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How HPLC works

How High-Performance Liquid Chromatography (HPLC) Works

January 17, 2023
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High Performance Liquid Chromatography (HPLC) is an analytical technique that is ubiquitous in labs across the globe. This technique is commonly used in labs for the purpose of separating, identifying, and quantifying components in a mixture. This post continues the series of Chromatography Explained and will focus on introducing HPLC and how HPLC instrumentation works.

Scientists A. J. P. Martin and R. L. Millington Synge were the first to develop a chromatographic approach using two liquid phases instead of one, traditionally used in gas chromatography. The two liquid phases enable the separation of compounds with different partition coefficients. This is considered the beginning of the development of high-pressure liquid chromatography and earned the two scientists the Nobel Prize in Chemistry in 1952.

High-Performance Liquid Chromatography (HPLC) Definition and Introduction

High-pressure liquid chromatography (HPLC), also known as high-performance liquid chromatography, is a more advanced type of liquid chromatography (LC) that became prevalent about 20 years after Martin and Synge won the Nobel Prize. HPLC is especially useful for low or non-volatile organic compounds, which cannot be analyzed with gas chromatography.

The technique relies on a mobile phase and a stationary phase to separate components within a mixture. A high-pressure pump delivers the mobile phase through the system. Compounds with a higher affinity for the mobile phase will migrate through the column more rapidly and interact less with the stationary phase.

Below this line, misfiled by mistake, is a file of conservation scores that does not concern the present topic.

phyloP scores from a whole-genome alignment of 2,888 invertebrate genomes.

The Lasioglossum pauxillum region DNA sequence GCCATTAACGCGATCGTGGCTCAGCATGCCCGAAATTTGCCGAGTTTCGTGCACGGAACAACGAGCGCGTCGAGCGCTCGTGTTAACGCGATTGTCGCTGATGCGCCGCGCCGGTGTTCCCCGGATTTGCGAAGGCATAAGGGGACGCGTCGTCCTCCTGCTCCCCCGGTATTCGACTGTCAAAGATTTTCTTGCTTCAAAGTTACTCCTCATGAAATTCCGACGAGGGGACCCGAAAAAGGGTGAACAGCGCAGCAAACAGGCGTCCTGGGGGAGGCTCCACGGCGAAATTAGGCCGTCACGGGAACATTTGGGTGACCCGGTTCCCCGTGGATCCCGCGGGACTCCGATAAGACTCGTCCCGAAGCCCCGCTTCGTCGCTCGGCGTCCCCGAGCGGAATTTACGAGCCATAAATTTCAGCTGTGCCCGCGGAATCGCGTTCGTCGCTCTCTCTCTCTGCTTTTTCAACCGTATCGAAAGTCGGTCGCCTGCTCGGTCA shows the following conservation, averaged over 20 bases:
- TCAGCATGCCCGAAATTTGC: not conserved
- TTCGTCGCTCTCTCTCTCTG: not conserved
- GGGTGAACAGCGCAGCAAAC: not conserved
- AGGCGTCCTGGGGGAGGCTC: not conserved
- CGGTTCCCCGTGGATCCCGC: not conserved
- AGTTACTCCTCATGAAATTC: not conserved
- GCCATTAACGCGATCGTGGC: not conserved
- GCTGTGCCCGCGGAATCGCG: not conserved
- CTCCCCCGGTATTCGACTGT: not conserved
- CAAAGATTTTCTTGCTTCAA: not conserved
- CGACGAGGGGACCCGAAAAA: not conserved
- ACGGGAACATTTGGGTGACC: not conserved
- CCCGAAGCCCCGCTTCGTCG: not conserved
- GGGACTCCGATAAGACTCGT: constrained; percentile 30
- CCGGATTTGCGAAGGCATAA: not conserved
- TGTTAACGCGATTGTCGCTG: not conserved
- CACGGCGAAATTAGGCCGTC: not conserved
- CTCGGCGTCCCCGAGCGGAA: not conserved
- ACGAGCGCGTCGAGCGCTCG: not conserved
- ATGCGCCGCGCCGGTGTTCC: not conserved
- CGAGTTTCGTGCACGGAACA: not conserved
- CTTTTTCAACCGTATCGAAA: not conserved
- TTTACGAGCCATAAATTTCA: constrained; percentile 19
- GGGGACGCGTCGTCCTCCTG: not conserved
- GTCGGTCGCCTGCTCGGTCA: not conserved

Once separated, a detector measures the concentration of the analytes and converts them into electrical signals; the concentration of each component is proportional to the amount that was eluted from the column. The time taken between injection and detection – known as the retention time – is specific for a given set of chromatographic conditions and may be compared with a standard for identification.2,3

HPLC in Four Steps

  1.  The sample is first dissolved in a liquid or the mobile phase.
  2. This solution is then injected by means of a manual injector or an autosampler into a continuous flow of mobile phase, being delivered by a pump, and carried onto the LC column which contains a stationary phase.
  1. The various components of the sample travel through the column at different speeds due to their interactions between the mobile and stationary phases, resulting in the components separating from one another. The different travel times are referred to as the components’ retention time.
  1. When components emerge from the column, they are carried to a detector where a physical property of the compounds is measured, such as absorption of light for UV detection.

It’s important to note that there are many different detectors available. Some of the most common detectors are ultraviolet/visible (UV/Vis), photodiode array (PDA), fluorescence (FL), and refractive index (RI). Each response plotted time, resulting in a chromatogram.

Learn how PerkinElmer Liquid Chromatography Portfolio help your lab with HPLC analysis.

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Footnotes:
1.https: /www.chromatographytoday.com/news/gc-mdgc/32/breaking-news/who-is-mikhail-tsvetnbsp/32304
2.Ibrahim D, Ghanem A. Sub-2 μm silica particles in chiral separation. In: Pagnola MR, Vivero JU, Marrugo AG, eds. New Uses of Micro and Nanomaterials. InTech; 2018.
3.Dong MW, Wysocki J. Ultraviolet detectors: Perspectives, principles, and practices. Chromatographyonline.com. https://www. chromatographyonline.com/view/ultraviolet-detectors-perspectives-principles-and-practices

Additional Reference Material:
The Basics of HPLC/UHPLC and LC Columns Training Guide, https://www.perkinelmer.com/libraries/gde-the-basics-of-hplc-uhplc-and-lc-columns-training-guide

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